The fact that the FDA reviewed the Zilver PTX as a medical device does nothing to change this analysis. When the FDA determines a combination product's primary mode of action for purposes of FDCA review, the FDA is not identifying the nature of the product itself. Rather, the FDA's determination of a primary mode of action is merely an identification of the predominate means by which the product achieves its therapeutic effect. See 21 C.F.R. § 3.2(k) (defining "mode of action"),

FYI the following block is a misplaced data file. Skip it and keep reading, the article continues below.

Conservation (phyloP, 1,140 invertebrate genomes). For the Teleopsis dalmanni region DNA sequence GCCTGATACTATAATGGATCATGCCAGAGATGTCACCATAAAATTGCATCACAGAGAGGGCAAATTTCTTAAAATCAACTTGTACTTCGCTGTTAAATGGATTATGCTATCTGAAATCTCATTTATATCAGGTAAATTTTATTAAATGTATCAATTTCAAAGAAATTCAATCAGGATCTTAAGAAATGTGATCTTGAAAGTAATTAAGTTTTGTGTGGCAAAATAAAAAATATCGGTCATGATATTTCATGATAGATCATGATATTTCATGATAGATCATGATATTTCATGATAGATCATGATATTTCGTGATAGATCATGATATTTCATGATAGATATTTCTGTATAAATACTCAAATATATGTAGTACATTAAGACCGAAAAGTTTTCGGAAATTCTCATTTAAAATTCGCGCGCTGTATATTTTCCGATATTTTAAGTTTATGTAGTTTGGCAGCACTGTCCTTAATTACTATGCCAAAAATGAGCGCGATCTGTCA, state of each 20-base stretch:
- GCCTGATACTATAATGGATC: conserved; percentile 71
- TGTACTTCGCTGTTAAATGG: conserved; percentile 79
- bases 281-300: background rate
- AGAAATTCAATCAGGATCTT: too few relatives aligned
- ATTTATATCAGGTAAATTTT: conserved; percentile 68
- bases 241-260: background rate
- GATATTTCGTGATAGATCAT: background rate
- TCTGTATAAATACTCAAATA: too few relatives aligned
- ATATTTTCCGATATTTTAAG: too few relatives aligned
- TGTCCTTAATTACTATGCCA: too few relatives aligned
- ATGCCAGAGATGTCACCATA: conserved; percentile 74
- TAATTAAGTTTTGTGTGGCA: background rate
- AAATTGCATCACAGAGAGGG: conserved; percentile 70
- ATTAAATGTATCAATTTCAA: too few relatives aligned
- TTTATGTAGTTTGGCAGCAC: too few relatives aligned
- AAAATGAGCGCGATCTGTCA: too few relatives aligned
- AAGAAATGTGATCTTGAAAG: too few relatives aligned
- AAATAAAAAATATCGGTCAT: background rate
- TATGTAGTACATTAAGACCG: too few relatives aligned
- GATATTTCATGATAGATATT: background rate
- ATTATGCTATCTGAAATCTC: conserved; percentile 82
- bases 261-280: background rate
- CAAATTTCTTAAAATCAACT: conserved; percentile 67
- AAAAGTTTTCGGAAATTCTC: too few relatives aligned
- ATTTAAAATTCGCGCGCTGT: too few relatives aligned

In short, the PTO's statutory analysis of § 156 is flawed. Section 156's language is adequate (i) to classify the Zilver PTX as a drug or as a medical device for purposes of the Hatch-Waxman Act and (ii) to analyze the '447 patent's eligibility for a patent term extension. There is no need or warrant to refer to the FDCA or the actions of the FDA to reach these conclusions. Yet, it does not necessarily follow that the PTO's ultimate conclusion must be set aside. As the analysis that follows demonstrates, the PTO's interpretative error was ultimately harmless.